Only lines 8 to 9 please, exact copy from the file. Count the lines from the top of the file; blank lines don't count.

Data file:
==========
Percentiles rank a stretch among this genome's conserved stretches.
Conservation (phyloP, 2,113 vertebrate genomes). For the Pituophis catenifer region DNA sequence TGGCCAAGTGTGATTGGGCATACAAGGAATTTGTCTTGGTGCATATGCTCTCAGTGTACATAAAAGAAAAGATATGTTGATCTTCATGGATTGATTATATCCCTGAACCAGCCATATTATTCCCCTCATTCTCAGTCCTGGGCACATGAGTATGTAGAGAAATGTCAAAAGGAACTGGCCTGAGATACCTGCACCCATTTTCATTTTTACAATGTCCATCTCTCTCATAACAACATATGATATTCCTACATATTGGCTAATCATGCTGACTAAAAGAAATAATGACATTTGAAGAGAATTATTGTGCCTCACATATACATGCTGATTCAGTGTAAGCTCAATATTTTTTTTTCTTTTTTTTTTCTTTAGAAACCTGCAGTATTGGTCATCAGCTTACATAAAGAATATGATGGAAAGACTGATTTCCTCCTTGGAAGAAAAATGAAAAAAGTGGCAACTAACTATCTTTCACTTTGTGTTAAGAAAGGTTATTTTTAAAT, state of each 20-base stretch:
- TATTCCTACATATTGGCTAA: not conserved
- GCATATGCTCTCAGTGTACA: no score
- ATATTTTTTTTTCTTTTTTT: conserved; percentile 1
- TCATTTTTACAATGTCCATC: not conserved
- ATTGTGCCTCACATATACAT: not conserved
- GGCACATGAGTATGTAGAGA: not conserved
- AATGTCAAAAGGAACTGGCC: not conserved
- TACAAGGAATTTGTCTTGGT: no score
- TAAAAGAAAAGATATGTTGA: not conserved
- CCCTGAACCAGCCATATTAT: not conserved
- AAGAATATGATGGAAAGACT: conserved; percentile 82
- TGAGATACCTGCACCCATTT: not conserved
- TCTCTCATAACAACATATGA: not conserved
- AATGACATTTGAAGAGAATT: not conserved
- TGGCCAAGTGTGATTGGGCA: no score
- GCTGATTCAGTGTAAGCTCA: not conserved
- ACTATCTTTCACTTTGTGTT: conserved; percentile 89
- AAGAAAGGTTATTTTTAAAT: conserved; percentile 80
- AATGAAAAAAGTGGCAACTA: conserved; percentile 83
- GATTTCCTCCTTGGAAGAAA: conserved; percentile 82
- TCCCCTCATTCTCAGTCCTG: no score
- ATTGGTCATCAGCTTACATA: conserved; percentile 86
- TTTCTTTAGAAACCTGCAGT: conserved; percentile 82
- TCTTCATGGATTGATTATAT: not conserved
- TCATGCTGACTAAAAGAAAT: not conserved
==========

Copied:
- GGCACATGAGTATGTAGAGA: not conserved
- AATGTCAAAAGGAACTGGCC: not conserved